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How a cemetery in Bodmin, Cornwall inspired the idea for a Time Travel novel

I’m delighted to introduce Diane Scott Lewis to talk about her new book, Beyond the Fall, and the visit that inspired it.

A Cemetery in Bodmin, Cornwall inspired the idea for a Time Travel

Over a decade ago my husband and I visited Cornwall, England so I could research a novel. In the city of Bodmin we explored the eighteenth century courthouse and the Bodmin church, St. Petroc’s. St. Petroc is the patron saint of Cornwall. He founded a monastery in Bodmin in the 6th century. The name Bodmin, the largest Cornish settlement recorded in the Domesday Book of 1086, may mean “Abode of monks.”

A ruin—which could have been the chapel of St. Thomas Becket from the 1300s—was next to the church were a woman in a large hat and loose gown walked through the overgrowth. When next we looked, she was gone. My husband and I laughed that perhaps she was a ghost.

RuinsBodmin (2)

The church, a wonderful gothic structure, dates back to the fifteenth century. We entered the dim, cool interior, where we inspected the twelfth century Norman font, carved with eyes that are supposed to open during baptisms. The effigy of Prior Vyvyan—a Cornish bishop in the 1500s—lies on a chest, both carved from Catacleuse stone and grey marble. Fine woodwork, a rood screen and bench ends were constructed around this time.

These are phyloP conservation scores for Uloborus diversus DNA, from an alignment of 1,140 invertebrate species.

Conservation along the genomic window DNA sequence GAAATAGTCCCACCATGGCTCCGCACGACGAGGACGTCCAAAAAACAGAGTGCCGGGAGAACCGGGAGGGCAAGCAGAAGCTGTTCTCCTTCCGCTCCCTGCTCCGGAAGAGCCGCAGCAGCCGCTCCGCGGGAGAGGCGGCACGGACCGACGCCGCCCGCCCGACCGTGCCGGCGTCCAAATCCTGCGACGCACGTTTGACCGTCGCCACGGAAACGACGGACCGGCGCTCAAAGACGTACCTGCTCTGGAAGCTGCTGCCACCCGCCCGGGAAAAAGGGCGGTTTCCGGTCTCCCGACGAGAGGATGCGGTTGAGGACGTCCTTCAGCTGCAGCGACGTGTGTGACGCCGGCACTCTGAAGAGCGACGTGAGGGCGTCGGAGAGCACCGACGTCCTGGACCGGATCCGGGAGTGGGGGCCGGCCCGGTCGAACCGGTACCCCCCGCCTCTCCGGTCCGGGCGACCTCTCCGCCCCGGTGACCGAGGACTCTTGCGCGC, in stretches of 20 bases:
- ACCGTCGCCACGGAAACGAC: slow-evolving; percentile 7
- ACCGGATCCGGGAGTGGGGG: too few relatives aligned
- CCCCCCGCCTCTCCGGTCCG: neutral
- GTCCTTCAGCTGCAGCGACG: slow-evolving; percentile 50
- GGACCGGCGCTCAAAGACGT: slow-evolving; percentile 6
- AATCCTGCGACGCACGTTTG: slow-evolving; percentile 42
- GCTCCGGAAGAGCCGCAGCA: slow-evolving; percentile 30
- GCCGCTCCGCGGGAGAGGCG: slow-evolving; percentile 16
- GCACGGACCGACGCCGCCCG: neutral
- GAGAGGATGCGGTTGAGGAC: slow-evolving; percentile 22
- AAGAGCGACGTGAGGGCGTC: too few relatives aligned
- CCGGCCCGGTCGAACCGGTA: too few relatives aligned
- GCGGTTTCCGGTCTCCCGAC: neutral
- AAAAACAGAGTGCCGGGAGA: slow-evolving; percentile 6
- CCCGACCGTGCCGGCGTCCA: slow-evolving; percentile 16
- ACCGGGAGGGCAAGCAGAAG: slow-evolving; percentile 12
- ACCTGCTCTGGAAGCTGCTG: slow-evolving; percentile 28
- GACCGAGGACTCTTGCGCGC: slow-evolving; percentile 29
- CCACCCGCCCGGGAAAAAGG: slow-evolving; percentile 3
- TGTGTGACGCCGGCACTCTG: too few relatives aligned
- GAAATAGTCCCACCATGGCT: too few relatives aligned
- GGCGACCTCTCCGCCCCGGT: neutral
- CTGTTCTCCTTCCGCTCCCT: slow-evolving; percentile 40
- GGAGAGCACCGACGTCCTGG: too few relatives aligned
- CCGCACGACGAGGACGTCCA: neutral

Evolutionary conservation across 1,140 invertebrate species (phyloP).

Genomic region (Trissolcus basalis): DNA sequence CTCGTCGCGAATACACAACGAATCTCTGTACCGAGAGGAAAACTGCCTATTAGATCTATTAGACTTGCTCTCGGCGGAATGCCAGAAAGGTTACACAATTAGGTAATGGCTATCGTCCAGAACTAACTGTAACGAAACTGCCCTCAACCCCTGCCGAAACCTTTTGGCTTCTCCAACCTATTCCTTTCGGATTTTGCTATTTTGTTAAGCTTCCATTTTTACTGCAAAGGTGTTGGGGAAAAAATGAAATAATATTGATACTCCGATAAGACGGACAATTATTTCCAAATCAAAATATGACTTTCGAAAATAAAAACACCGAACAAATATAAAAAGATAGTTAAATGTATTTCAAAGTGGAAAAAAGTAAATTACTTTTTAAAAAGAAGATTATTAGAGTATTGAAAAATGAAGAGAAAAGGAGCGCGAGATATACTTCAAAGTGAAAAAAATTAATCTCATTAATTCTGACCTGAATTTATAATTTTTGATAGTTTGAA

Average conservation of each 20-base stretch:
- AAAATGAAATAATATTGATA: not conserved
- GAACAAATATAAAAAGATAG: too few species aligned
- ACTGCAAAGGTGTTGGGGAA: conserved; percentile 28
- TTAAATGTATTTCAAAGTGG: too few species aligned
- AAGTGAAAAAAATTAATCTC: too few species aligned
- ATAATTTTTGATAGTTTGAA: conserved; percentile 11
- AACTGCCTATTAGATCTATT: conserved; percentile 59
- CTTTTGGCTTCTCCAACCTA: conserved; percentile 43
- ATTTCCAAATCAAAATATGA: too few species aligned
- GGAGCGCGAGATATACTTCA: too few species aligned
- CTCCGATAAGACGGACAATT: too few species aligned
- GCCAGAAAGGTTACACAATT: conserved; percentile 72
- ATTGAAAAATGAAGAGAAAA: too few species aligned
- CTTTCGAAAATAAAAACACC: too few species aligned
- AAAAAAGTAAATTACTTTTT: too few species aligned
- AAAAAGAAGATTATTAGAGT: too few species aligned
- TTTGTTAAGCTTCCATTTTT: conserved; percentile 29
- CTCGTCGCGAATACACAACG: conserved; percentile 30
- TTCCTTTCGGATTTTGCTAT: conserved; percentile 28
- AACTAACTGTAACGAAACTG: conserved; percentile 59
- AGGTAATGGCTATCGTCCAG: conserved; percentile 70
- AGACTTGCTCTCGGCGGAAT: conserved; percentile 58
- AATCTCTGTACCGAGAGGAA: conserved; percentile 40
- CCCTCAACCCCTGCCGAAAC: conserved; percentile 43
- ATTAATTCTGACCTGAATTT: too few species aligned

To the side of the church was a cemetery of weathered headstones and Celtic crosses, crooked and ancient-looking in the shadows.

Bodmin cemetery (3)

Years later when I looked at the photograph my husband took, inspiration struck. What if a woman researching her ancestors poked through a neglected cemetery, moved a fallen headstone and was whisked back in time to 1789? How would a modern woman survive in the more primitive eighteenth century where women had few rights? Miners out of work, grain riots, and the French Revolution, all happened in this year. Would she be condemned as a spy, or a witch, with her strange ways and odd clothing?

My recently release novel, Beyond the Fall, a time travel adventure, tells that story.